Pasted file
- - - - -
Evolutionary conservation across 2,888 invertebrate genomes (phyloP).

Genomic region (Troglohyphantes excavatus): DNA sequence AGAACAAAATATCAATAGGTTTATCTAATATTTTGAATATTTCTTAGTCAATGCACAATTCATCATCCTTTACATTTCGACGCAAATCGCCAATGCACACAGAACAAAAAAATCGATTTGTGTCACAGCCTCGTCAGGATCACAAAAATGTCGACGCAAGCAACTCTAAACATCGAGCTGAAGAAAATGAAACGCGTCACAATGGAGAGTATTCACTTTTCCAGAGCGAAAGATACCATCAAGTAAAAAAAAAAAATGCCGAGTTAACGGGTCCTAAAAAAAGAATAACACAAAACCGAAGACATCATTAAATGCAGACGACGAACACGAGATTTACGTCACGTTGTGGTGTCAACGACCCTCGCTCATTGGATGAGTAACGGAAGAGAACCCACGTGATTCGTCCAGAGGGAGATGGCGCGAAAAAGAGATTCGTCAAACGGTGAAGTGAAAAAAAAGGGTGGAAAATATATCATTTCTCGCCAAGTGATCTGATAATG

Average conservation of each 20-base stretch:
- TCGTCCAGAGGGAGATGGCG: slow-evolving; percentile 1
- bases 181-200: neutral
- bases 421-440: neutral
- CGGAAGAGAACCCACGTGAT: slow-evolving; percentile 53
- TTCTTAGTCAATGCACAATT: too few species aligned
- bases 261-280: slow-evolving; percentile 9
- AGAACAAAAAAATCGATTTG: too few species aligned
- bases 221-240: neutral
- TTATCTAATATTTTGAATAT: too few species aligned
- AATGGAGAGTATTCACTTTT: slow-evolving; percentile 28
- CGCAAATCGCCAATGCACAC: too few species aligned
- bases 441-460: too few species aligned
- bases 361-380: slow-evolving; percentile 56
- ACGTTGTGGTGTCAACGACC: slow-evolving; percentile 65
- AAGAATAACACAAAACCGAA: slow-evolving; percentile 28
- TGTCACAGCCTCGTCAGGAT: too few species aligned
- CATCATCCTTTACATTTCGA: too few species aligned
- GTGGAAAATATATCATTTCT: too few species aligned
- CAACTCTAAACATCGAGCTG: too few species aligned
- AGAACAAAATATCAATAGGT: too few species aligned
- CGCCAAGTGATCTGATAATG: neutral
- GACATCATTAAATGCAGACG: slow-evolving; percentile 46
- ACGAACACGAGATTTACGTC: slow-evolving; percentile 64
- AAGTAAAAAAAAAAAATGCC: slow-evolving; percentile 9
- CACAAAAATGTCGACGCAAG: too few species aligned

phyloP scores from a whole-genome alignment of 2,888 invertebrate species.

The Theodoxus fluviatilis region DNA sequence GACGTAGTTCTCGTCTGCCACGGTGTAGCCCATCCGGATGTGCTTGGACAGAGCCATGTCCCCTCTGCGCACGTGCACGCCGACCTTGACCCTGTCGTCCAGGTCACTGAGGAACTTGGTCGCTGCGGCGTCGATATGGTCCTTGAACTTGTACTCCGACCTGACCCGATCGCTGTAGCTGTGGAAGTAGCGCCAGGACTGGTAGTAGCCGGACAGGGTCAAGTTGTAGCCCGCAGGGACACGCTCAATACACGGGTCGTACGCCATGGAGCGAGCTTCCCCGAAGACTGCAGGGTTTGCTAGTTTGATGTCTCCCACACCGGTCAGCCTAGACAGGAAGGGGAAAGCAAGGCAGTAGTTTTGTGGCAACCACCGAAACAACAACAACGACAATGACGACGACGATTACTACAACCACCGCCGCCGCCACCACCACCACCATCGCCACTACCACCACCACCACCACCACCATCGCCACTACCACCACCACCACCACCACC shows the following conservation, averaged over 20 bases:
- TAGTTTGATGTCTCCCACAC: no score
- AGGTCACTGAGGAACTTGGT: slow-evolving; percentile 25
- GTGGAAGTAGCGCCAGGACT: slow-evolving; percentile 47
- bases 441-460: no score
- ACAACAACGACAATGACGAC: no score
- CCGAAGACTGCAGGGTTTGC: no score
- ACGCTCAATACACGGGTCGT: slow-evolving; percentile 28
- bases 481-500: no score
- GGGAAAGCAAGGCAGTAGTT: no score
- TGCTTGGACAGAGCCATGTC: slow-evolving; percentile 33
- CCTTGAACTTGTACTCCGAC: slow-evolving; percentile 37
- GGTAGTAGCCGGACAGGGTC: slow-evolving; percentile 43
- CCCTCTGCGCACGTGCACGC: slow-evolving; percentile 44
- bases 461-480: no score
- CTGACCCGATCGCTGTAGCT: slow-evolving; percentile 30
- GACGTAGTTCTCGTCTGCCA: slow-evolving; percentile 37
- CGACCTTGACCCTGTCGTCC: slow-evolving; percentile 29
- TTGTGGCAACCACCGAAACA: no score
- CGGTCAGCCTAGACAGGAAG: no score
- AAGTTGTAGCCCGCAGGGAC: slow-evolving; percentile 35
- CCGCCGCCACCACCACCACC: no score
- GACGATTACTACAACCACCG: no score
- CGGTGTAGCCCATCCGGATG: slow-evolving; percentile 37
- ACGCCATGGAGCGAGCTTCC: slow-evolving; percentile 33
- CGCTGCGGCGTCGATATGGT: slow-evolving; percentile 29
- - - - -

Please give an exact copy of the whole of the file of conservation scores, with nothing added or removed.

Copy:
Evolutionary conservation across 2,888 invertebrate genomes (phyloP).

Genomic region (Troglohyphantes excavatus): DNA sequence AGAACAAAATATCAATAGGTTTATCTAATATTTTGAATATTTCTTAGTCAATGCACAATTCATCATCCTTTACATTTCGACGCAAATCGCCAATGCACACAGAACAAAAAAATCGATTTGTGTCACAGCCTCGTCAGGATCACAAAAATGTCGACGCAAGCAACTCTAAACATCGAGCTGAAGAAAATGAAACGCGTCACAATGGAGAGTATTCACTTTTCCAGAGCGAAAGATACCATCAAGTAAAAAAAAAAAATGCCGAGTTAACGGGTCCTAAAAAAAGAATAACACAAAACCGAAGACATCATTAAATGCAGACGACGAACACGAGATTTACGTCACGTTGTGGTGTCAACGACCCTCGCTCATTGGATGAGTAACGGAAGAGAACCCACGTGATTCGTCCAGAGGGAGATGGCGCGAAAAAGAGATTCGTCAAACGGTGAAGTGAAAAAAAAGGGTGGAAAATATATCATTTCTCGCCAAGTGATCTGATAATG

Average conservation of each 20-base stretch:
- TCGTCCAGAGGGAGATGGCG: slow-evolving; percentile 1
- bases 181-200: neutral
- bases 421-440: neutral
- CGGAAGAGAACCCACGTGAT: slow-evolving; percentile 53
- TTCTTAGTCAATGCACAATT: too few species aligned
- bases 261-280: slow-evolving; percentile 9
- AGAACAAAAAAATCGATTTG: too few species aligned
- bases 221-240: neutral
- TTATCTAATATTTTGAATAT: too few species aligned
- AATGGAGAGTATTCACTTTT: slow-evolving; percentile 28
- CGCAAATCGCCAATGCACAC: too few species aligned
- bases 441-460: too few species aligned
- bases 361-380: slow-evolving; percentile 56
- ACGTTGTGGTGTCAACGACC: slow-evolving; percentile 65
- AAGAATAACACAAAACCGAA: slow-evolving; percentile 28
- TGTCACAGCCTCGTCAGGAT: too few species aligned
- CATCATCCTTTACATTTCGA: too few species aligned
- GTGGAAAATATATCATTTCT: too few species aligned
- CAACTCTAAACATCGAGCTG: too few species aligned
- AGAACAAAATATCAATAGGT: too few species aligned
- CGCCAAGTGATCTGATAATG: neutral
- GACATCATTAAATGCAGACG: slow-evolving; percentile 46
- ACGAACACGAGATTTACGTC: slow-evolving; percentile 64
- AAGTAAAAAAAAAAAATGCC: slow-evolving; percentile 9
- CACAAAAATGTCGACGCAAG: too few species aligned

phyloP scores from a whole-genome alignment of 2,888 invertebrate species.

The Theodoxus fluviatilis region DNA sequence GACGTAGTTCTCGTCTGCCACGGTGTAGCCCATCCGGATGTGCTTGGACAGAGCCATGTCCCCTCTGCGCACGTGCACGCCGACCTTGACCCTGTCGTCCAGGTCACTGAGGAACTTGGTCGCTGCGGCGTCGATATGGTCCTTGAACTTGTACTCCGACCTGACCCGATCGCTGTAGCTGTGGAAGTAGCGCCAGGACTGGTAGTAGCCGGACAGGGTCAAGTTGTAGCCCGCAGGGACACGCTCAATACACGGGTCGTACGCCATGGAGCGAGCTTCCCCGAAGACTGCAGGGTTTGCTAGTTTGATGTCTCCCACACCGGTCAGCCTAGACAGGAAGGGGAAAGCAAGGCAGTAGTTTTGTGGCAACCACCGAAACAACAACAACGACAATGACGACGACGATTACTACAACCACCGCCGCCGCCACCACCACCACCATCGCCACTACCACCACCACCACCACCACCATCGCCACTACCACCACCACCACCACCACC shows the following conservation, averaged over 20 bases:
- TAGTTTGATGTCTCCCACAC: no score
- AGGTCACTGAGGAACTTGGT: slow-evolving; percentile 25
- GTGGAAGTAGCGCCAGGACT: slow-evolving; percentile 47
- bases 441-460: no score
- ACAACAACGACAATGACGAC: no score
- CCGAAGACTGCAGGGTTTGC: no score
- ACGCTCAATACACGGGTCGT: slow-evolving; percentile 28
- bases 481-500: no score
- GGGAAAGCAAGGCAGTAGTT: no score
- TGCTTGGACAGAGCCATGTC: slow-evolving; percentile 33
- CCTTGAACTTGTACTCCGAC: slow-evolving; percentile 37
- GGTAGTAGCCGGACAGGGTC: slow-evolving; percentile 43
- CCCTCTGCGCACGTGCACGC: slow-evolving; percentile 44
- bases 461-480: no score
- CTGACCCGATCGCTGTAGCT: slow-evolving; percentile 30
- GACGTAGTTCTCGTCTGCCA: slow-evolving; percentile 37
- CGACCTTGACCCTGTCGTCC: slow-evolving; percentile 29
- TTGTGGCAACCACCGAAACA: no score
- CGGTCAGCCTAGACAGGAAG: no score
- AAGTTGTAGCCCGCAGGGAC: slow-evolving; percentile 35
- CCGCCGCCACCACCACCACC: no score
- GACGATTACTACAACCACCG: no score
- CGGTGTAGCCCATCCGGATG: slow-evolving; percentile 37
- ACGCCATGGAGCGAGCTTCC: slow-evolving; percentile 33
- CGCTGCGGCGTCGATATGGT: slow-evolving; percentile 29